Argument 3: “I am not being a jerk, I am playing in character!”
This sounds like it is part of the previous argument, but this is its own unique argument and is a much worst problem than the previous argument. In this case, a player has decided to become a disruption, in the game, and is defending their actions by using their character design. This is a social contract issue, plain and simple. Either the GM has allowed the player to create a disruptive character concept, without challenging the build, or the player has decided to take their character into a new direction…jerk. In either case, as the GM, you need to step in and talk with the player and address the character/player’s disruptive actions, before things boil over at the table.
The way to avoid this issue is when starting up a game, you need to define in the social contract what kinds of character builds, alignements, amount of intra-party conflict is going to be allowed in the game. This is a group decision, and needs to be a unanimous agreement, or this issue will creep its way into your campaign. Perhaps you do not want to GM a Chaotic Evil party, or that you do not want the Rogue to be stealing from the party between encounters; put it in the social contract and you wont have to worry about it coming up. If it does, refer back to the social contract and tell the player to get back on track.
Argument 2: “That’s not what is written in the rules!”
What can be said about this argument that hasnt been said on countless discussion boards. Hell some discussion boards (I am not naming any names, but you know who you are..) drive post after post over these very arguments. This argument arises when the rules for the game do not cover some specific application of a spell, ability, etc, forcing the GM to make a ruling. Often the ruling is in conflict with the player in question, and the fireworks begin. The discussion heats up and eventaully it is a showdown between the GM and the player. In the wake of this conflict, the fun of the game as been sucked dry, and there is nothing but hurt feelings and some teritorial pissing.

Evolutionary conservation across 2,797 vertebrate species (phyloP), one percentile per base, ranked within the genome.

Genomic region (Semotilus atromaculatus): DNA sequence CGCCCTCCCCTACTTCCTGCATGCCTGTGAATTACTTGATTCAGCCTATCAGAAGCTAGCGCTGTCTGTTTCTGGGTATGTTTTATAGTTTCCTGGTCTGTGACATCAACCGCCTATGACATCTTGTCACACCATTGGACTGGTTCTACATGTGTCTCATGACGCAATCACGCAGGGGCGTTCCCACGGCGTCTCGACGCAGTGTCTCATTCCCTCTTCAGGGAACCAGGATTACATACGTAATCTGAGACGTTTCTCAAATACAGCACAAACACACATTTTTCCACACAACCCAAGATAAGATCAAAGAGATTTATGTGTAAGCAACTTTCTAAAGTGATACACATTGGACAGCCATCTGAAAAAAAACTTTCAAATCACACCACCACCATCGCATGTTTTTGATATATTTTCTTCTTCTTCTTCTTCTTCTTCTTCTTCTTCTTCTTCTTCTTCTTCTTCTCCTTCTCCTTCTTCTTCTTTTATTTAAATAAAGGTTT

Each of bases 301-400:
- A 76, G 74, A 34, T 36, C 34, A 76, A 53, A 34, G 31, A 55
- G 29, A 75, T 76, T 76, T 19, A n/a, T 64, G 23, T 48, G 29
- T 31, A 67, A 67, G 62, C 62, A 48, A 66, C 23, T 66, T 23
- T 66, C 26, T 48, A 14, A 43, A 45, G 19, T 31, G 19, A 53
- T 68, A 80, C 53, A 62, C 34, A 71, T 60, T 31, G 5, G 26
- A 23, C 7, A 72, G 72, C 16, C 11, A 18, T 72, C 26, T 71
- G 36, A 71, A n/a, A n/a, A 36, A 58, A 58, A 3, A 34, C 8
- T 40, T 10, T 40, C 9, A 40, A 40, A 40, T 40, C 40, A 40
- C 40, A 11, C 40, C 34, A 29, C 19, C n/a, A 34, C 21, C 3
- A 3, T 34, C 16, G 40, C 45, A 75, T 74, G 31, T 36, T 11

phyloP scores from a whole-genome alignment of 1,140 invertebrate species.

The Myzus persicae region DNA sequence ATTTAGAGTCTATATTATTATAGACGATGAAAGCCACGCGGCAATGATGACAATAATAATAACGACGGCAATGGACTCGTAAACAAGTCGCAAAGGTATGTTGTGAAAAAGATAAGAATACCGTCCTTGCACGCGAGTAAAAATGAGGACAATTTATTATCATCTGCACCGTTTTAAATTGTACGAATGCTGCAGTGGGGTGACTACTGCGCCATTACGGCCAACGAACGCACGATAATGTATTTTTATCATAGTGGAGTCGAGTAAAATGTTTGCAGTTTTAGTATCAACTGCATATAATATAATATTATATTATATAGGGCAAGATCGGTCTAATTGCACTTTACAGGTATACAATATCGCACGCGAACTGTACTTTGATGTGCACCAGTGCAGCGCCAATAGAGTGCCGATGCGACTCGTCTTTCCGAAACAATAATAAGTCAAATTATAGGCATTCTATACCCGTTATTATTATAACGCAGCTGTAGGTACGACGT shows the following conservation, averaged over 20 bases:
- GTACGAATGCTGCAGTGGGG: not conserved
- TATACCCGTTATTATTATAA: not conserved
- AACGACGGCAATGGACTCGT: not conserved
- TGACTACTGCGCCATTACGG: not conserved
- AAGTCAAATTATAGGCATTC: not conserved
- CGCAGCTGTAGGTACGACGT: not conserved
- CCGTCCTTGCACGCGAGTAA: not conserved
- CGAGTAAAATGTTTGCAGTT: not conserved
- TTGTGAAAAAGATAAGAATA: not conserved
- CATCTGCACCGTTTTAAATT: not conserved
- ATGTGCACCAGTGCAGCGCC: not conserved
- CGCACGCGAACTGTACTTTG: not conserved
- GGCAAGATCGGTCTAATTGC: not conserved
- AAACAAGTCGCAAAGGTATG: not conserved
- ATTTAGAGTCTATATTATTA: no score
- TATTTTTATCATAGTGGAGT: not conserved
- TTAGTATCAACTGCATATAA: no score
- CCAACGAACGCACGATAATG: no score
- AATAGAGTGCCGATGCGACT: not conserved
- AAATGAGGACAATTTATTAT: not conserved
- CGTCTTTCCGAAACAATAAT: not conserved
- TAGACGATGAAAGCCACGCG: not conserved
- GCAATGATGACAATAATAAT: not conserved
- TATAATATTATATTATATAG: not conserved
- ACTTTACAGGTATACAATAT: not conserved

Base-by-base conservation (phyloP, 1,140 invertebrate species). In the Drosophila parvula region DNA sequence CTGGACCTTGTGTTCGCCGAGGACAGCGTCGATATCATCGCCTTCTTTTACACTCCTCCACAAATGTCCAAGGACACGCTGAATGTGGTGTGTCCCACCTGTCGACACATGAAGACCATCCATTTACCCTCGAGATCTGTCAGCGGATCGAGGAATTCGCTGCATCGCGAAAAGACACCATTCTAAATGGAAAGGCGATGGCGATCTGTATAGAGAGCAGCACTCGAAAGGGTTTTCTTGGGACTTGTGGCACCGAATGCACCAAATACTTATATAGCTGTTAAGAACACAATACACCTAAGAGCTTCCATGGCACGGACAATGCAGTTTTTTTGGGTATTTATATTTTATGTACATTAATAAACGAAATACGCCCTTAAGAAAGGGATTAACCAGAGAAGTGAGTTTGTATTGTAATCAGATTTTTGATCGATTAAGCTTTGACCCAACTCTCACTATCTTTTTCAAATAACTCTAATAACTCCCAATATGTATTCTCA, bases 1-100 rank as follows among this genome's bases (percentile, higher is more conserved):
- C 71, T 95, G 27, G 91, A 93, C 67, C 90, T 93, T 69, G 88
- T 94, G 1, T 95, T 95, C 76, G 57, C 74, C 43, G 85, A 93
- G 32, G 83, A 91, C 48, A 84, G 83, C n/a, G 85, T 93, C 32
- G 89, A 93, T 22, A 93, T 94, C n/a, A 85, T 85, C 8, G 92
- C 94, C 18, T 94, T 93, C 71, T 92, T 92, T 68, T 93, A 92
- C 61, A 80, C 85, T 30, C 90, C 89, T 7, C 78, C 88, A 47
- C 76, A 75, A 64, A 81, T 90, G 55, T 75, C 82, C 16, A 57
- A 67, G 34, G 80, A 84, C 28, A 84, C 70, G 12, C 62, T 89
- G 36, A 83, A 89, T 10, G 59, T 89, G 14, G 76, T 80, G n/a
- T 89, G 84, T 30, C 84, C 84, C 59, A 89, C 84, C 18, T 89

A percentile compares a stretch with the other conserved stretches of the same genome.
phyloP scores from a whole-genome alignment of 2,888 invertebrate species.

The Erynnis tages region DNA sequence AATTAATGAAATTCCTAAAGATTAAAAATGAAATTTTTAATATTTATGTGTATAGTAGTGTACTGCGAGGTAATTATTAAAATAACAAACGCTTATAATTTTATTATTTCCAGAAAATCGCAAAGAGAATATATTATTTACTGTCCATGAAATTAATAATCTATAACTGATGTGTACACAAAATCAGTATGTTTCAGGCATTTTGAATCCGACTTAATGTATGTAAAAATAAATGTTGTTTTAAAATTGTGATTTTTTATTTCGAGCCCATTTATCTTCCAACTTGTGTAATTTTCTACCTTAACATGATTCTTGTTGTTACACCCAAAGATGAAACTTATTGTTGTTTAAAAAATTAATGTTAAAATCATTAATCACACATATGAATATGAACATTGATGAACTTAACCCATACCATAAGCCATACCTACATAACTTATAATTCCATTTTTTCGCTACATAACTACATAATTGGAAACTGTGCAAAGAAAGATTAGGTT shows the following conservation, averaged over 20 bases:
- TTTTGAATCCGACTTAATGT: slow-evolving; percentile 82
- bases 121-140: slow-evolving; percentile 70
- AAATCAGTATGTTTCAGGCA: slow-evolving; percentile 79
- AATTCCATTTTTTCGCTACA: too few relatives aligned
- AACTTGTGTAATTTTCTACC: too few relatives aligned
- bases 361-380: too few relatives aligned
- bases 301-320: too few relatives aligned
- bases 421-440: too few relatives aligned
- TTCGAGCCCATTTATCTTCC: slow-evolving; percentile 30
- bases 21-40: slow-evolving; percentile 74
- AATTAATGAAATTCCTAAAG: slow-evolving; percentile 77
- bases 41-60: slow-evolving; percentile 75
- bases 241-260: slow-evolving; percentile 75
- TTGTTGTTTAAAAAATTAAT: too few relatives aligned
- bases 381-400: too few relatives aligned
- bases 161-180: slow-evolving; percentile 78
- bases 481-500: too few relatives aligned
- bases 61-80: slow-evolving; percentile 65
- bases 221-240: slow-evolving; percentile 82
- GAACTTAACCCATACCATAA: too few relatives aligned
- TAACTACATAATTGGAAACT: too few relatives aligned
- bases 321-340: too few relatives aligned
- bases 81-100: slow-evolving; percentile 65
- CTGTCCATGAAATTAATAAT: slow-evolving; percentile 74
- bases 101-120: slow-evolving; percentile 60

The heart of this argument is the concept of the letter of the law vs. the spirit of the law. The rule book of an RPG is finite. There are limits of how many rules can be put between the covers of the book. At some point some rule description is not going to make it into print. A good RPG has a clear central mechanic that allows a GM to make a reasonable ruling when there is a gap in the rules. Central mechanic or not, ultimately the GM must become the Supeme Court of the game, translating the spirit of the rules to address things that were not laid out in the rule book.
Where the argument really comes in, are with the people who belive that if it is not written in the rule book, then the rule does not exist. They are not comfortable with the GM making rulings, and fight the GM by pounding on the rule book trying to negate the GM’s ruling citing that the GM can’t go around making up their own rules. I like to call these people Rules Fundmentalists, and I think that history has shown us that Fundementalism has never really made anything any better, and often have made things much worst. There is no easy way out of this argument, until the Rule Fundementalist has a revelation and comes to understand that the GM is the final arbitrator of the rules for their campaign. That is not to say that players cannot have input, but ultimatly the GM is charged with the responsibility and the power to translate how the rules apply to their campaign. As long as that is done fairly and consistently, and not done with an agenda, there is no ground for the Rules Fundementalist to stand upon.
Argument 1: The Sanctity of the Dice
This argument is so polarizing, that even as I write it, I am scared to even bring it up. I once saw this very topic turn a rather easy-going, and fun, GMing seminar at GenCon into a raging debate, in under five minutes. The sancity of the dice: should the GM roll their dice in front of the players or behind the screen, and should the GM be allowed to “fudge” the roll to the betterment of the story. Every group has a feeling about this. Personally, I am for keeping my dice rolls hidden and sparingly fudging the rolls to maintain the story. But I am not without understanding of my open-rolling brothers and sisters.